Description will now be made of a case where a light signal is transmitted from the left optical transmitter 16 to the right optical transmitter 17.

A linearly polarized laser beam La emitted from a laser diode 1a has its direction of polarization coinciding with the direction of the Z-axis as indicated by arrow 19. The laser beam La passes through a lens unit 2a having positive power and becomes a substantially parallel light beam and enters the cemented surface 3aa (obliquely disposed at an angle of 45 with respect to the X-Z plane) of a polarizing beam splitter 3a. Almost all of the laser beam La which has entered the cemented surface 3aa is reflected and enters a beam expander 101a having a lens 14a and a lens 15a.

The laser beam La which has entered the beam expander 101a has its beam diameter enlarged and emerges as linearly polarized light having a plane of polarization in the direction of the Z-axis (the direction of arrow 19) from the beam expander 101a.

That is, the laser beam La emerges from the optical transmitter 16 and enters the right optical transmitter 17. The laser beam La which has entered the right optical transmitter 17 passes through a beam expander 101b, whereafter it enters a polarizing beam splitter 3b.

Almost all of the linearly polarized laser beam La having its plane of polarization in the direction of the Z-axis which has entered the polarizing beam splitter 3b passes through the cemented surface (obliquely disposed at an angle of 45 with respect to the X-Y plane) of the polarizing beam splitter 3b and is condensed on a light receiving element 5b by a lens unit 4b having positive power. Thereby the light signal is received.

What has been described above also holds true when a light signal is transmitted from the right optical transmitter 17 to the left optical transmitter 16.

That is, a laser beam Lb from a laser diode 1b has its direction of polarization coinciding with the direction of the Y-axis as indicated by arrow 21. Almost all of this linearly polarized laser beam Lb is reflected by the cemented surface 3bb of a polarizing beam splitter 3b and enters the left optical transmitter 16 through the beam expander 101b.

Almost all of the laser beam Lb which has entered the optical transmitter 16 passes through the beam expander 101a and through the cemented surface 3aa of the polarizing beam splitter 3a, and is condensed on a light receiving element 5a by a lens unit 4a having positive power. In FIGS. 5A and 5B, the two-way transmission of the light signal is effected by such a construction.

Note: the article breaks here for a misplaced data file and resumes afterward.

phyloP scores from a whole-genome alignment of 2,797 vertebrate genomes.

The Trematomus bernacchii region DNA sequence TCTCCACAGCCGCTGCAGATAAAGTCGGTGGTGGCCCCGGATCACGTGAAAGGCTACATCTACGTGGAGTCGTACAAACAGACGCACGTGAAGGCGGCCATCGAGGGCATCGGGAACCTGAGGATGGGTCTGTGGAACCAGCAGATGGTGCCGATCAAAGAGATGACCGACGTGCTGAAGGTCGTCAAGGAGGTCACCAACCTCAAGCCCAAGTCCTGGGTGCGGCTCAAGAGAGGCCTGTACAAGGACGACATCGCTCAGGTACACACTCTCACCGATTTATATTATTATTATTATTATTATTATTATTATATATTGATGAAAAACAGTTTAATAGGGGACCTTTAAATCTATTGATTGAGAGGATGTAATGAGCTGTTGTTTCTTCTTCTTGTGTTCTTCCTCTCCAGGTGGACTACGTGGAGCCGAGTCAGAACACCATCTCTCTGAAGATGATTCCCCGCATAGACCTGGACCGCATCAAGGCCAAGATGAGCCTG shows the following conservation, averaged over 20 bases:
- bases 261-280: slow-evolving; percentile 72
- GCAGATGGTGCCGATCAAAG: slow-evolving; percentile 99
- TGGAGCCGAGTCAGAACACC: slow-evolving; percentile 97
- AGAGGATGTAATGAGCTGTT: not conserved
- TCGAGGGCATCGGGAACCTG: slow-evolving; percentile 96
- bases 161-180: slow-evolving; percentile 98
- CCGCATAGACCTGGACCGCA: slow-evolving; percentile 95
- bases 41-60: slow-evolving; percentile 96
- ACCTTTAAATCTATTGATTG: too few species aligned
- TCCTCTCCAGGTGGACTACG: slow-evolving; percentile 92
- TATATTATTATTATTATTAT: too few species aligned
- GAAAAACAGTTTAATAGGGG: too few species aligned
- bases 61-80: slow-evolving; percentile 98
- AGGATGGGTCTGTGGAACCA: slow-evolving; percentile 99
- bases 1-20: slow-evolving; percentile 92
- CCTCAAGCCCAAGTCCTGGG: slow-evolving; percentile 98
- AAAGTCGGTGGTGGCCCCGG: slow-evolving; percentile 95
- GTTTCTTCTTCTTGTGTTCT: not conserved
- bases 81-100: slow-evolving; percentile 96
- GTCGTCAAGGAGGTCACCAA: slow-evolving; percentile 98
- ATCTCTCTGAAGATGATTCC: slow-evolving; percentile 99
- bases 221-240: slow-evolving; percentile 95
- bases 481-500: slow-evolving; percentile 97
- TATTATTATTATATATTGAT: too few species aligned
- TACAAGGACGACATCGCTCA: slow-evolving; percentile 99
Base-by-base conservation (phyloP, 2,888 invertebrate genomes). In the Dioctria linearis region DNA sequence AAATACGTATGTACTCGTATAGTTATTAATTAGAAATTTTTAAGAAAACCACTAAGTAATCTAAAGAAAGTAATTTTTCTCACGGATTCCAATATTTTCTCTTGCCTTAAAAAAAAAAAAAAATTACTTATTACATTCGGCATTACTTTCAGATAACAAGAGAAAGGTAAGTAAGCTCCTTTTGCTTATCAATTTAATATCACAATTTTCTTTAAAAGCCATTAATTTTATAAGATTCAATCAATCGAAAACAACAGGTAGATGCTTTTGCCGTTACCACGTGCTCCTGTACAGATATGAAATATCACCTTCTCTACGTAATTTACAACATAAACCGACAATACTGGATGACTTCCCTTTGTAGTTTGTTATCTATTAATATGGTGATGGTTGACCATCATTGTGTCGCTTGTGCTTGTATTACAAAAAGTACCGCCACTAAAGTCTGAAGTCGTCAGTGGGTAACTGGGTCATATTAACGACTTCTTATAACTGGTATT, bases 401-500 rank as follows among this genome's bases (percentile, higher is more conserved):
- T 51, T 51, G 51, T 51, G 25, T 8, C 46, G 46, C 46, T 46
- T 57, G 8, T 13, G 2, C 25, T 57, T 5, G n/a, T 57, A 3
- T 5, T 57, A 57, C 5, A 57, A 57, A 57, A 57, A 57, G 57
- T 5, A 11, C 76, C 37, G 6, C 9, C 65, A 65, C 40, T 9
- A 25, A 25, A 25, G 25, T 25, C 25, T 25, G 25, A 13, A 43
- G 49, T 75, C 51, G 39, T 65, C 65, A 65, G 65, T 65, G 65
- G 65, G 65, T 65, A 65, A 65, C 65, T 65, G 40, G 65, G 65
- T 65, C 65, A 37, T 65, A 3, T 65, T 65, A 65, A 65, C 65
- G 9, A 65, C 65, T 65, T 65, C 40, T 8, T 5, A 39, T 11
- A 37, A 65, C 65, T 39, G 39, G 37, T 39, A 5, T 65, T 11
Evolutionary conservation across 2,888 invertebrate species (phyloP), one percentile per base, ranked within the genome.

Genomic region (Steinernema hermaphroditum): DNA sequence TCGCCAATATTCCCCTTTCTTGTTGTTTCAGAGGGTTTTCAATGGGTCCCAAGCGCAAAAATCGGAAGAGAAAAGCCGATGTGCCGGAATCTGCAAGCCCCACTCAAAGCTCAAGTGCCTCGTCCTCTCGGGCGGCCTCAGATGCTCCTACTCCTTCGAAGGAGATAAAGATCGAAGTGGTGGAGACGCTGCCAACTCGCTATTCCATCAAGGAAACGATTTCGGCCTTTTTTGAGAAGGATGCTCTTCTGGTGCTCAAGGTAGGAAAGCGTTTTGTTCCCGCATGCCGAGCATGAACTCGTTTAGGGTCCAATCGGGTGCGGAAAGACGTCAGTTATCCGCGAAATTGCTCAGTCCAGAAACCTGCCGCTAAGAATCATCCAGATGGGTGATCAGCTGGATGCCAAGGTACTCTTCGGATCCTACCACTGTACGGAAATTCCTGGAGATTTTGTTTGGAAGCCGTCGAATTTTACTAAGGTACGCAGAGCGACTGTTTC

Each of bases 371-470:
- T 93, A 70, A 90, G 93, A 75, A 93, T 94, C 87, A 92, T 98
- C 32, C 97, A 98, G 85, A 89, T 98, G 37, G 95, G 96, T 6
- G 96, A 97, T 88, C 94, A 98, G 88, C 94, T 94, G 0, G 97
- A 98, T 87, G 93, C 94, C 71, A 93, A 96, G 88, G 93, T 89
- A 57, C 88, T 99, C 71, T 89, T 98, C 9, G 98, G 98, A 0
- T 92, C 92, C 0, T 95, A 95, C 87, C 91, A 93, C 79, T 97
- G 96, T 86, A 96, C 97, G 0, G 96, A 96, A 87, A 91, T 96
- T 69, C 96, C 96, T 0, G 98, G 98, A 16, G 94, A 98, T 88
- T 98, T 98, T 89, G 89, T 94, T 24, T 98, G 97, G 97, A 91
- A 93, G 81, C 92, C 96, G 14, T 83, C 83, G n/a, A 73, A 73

In the prior-art two-way optical transmitter shown in FIGS. 5A and 5B, two kinds of optical transmitters differing in the arrangement and structure of elements (parts) from each other are disposed in opposed relationship with each other to thereby effect two-way optical transmission. Therefore, to utilize these optical transmitters, the distinction of the combination of the optical transmitters and the distinction of the handling thereof are required. This has led to the problem that confusion in operation results.

SUMMARY OF THE INVENTION

The present invention has as its object the provision of a two-way optical transmitter in which various elements are set appropriately and optical transmitters of the same structure are used, whereby any confusion in operation can be obviated and two-way optical transmission can be accomplished easily and efficiently.

According to a preferred embodiment of the present invention, in a two-way optical transmitter wherein optical transmitters each having light projecting means and light receiving means disposed on an optical axis intercepting the optical axis of said light projecting means are disposed in opposed relationship with each other with a predetermined distance interposed therebetween to thereby effect two-way optical transmission, a polarizing beam splitter having its cemented surface forming a certain angle with respect to the optical axes of said light projecting means and said light receiving means is installed near the point of intersection between the optical axis of said light projecting means and the optical axis of said light receiving means, linearly polarized light from said light projecting means is reflected by or transmitted through the cemented surface of said polarizing beam splitter to thereby provide transmission light, and the optical axis leading from said polarizing beam splitter to said light projecting means or the optical axis leading from said polarizing beam splitter to said light receiving means is set at an angle of approximately 45 with respect to the vertical direction when the apparatus is seen from on the optical axis of the transmitted light.